A while back I came across an article in the NY Times titled How to Go Vegan and it of course piqued my interest. My husband is a personal trainer and all of his clients know that I follow a vegan diet, so one of them cut this article out of the newspaper and gave it to him to give to me. How freaking cute is that? Sometimes I just love people.

Reading this article inspired me to write my own guide on How to Go Vegan based on what worked for me and what feedback I've received from others who have attempted it, both successfully and unsuccessfully. This is just a guide on how to follow a vegan diet. Being completely vegan really goes much deeper than simply what you eat but that's not what this blog is about.

So, here's my advice for those who think they might be interested in giving this plant-based way of eating a try. I'm not sharing all of this information with you all to try and convince you to switch to a plant based diet, but rather to give you the resources to be able to do so pleasantly if that's what you want to do.

1. Gather some information.

"What makes a food vegan?" It must be void of all animal products, including meat (beef, pork, poultry, fish, veal, venison, bison, etc.), eggsdairy (milk, milk fat, butter, whey, casein, cream, cheese, etc.), and other animal products (beef or chicken stock/broth, gelatin, animal fat or lard, etc.).  Here is a good link for you to refer to for more details. You can also type in "Vegetarian Starter Kit" in an internet search and there are a handful of different companies that will mail you a vegetarian starter kit for free. These have great articles, lots of yummy recipes, and (beware) some graphic pictures as well.

2. Assess yourself. 

Are you the kind of person who can make a diet change like this cold turkey and once you set your mind to something then you really commit to it? If so, that's awesome and that's how you should go at this, like it's one big challenge for you to tackle and there's no other option but to succeed.

Or are you the kind of person who needs to ease their way into things so you don't feel overwhelmed, get upset, and quit? There's absolutely nothing wrong with you if you're that kind of person (everyone is different) and that doesn't mean that you're going to fail at this if you try. Your approach should be to take this as a step by step program, two weeks at a time. You can structure it however you feel will be best for you, but it might be red meat and pork first, then two weeks later poultry and fish, then after that eggs.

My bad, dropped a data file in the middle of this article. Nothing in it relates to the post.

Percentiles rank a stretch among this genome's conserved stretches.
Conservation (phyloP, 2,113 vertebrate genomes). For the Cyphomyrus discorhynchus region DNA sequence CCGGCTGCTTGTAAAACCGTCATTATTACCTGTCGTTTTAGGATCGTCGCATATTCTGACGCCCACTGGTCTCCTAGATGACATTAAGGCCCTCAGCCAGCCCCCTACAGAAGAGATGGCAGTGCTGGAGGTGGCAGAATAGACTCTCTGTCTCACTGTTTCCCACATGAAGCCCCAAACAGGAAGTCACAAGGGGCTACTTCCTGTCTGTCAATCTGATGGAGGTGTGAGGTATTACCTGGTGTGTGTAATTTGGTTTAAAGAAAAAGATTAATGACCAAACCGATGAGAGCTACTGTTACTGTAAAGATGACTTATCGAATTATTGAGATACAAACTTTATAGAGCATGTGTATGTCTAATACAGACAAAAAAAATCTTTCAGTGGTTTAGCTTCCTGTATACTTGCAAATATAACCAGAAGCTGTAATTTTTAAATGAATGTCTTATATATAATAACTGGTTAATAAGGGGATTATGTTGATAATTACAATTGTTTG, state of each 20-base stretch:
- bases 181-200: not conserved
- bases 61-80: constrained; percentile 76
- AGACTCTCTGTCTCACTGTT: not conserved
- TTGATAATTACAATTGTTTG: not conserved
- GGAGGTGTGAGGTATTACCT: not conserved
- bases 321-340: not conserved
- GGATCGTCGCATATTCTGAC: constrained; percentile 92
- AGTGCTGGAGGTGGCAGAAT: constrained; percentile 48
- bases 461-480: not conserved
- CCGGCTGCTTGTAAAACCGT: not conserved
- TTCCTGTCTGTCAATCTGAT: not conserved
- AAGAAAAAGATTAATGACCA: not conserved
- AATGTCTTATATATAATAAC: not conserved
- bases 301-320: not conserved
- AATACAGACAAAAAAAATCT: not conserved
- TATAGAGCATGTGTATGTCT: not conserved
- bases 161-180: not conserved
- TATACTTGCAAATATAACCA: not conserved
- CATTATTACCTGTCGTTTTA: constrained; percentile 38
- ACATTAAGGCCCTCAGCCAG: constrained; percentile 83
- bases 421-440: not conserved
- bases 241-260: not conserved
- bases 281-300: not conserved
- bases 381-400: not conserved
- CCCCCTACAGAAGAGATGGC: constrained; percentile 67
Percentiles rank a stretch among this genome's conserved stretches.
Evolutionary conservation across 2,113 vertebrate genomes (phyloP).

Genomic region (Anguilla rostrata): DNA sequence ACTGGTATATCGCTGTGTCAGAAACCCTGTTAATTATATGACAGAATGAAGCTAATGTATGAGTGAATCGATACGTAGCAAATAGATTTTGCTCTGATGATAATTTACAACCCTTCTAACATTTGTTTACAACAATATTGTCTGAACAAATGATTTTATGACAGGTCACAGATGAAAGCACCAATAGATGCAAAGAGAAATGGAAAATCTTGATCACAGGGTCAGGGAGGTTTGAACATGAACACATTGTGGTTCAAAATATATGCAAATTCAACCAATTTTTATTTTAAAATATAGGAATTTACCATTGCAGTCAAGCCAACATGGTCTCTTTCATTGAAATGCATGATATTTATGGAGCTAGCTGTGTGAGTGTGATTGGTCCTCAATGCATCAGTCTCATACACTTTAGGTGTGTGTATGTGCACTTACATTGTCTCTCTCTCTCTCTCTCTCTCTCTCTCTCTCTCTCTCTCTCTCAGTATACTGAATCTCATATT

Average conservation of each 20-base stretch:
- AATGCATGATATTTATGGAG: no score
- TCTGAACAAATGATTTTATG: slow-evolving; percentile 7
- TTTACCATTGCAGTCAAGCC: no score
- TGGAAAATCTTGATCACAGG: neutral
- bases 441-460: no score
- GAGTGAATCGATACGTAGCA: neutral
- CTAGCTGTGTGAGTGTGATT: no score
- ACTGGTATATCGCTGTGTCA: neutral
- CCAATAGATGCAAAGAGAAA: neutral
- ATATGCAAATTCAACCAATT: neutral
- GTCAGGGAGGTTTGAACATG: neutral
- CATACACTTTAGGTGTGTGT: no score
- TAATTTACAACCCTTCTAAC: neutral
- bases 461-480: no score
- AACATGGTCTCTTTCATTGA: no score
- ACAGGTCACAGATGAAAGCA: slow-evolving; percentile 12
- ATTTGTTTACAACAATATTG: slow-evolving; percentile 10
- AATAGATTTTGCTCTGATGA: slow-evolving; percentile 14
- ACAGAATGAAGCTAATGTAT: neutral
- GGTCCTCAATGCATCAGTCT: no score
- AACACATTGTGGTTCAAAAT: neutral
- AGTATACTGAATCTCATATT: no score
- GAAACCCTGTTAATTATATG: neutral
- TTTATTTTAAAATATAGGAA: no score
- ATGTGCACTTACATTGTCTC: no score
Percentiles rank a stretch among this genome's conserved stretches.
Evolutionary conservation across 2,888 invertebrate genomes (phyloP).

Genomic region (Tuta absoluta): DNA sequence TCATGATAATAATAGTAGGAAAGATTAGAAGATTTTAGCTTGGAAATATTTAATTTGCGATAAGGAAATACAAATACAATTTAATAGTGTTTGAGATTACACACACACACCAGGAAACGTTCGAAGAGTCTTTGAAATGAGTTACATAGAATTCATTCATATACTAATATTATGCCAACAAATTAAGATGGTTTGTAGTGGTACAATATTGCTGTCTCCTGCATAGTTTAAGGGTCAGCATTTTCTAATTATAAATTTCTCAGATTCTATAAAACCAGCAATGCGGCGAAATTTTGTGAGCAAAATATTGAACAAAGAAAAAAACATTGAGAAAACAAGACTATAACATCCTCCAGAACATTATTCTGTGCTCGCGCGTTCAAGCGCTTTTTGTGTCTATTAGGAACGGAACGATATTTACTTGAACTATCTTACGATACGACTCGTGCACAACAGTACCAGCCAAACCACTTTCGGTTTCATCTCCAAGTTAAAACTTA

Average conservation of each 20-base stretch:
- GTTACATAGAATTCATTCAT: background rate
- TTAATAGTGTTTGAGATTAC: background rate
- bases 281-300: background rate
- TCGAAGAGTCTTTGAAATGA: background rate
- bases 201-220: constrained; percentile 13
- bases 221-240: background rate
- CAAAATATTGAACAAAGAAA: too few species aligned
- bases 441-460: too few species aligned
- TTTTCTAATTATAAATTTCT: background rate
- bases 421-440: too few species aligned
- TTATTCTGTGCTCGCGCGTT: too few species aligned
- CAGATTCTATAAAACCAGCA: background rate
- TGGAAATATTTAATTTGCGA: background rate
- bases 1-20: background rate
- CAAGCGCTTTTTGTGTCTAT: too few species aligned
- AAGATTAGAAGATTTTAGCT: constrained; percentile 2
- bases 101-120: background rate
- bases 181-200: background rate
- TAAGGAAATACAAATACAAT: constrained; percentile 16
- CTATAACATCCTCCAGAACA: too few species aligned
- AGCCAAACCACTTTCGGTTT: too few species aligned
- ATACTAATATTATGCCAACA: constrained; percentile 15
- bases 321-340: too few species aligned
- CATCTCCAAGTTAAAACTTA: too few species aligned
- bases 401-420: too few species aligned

Once you've got that down then you tackle dairy. This one is honestly much harder than cutting out the meat because it seems like dairy is hiding everywhere! Did you know that some kettle cooked potato chips contain whey, which is a protein derived from milk?

Another thing that will make giving up dairy more difficult than meat is that cheese contains a hormone called casomorphin, which has the same opiate/addictive affect on your body as real morphine. That's why so many people say, "I just love cheese too much to be vegan!"

I'm not judging you for saying it - I said it too! Just remember that it's not your fault you love cheese so much, and after a month without it I PROMISE you will not crave it anymore. Yes, it may still sound good to you, but you will no longer feel the pull towards it that you once did.

Once you've gone two weeks without dairy, then work on the other things like gelatin, and honey if you wish.

3. Do not try to replace the meat and cheese.

If you think that the easiest way for you to cut meat and cheese out of your life is to run out and buy a cartload of alternative meat and cheese products then you're going to end up really disappointed and unhappy with this way of eating. These products are not intended (at least in my opinion) to replace the meat and cheese in your life because, honestly, nothing can do that. There is no vegan meat or cheese product that taste just like the real thing, and that is especially true with cheese.


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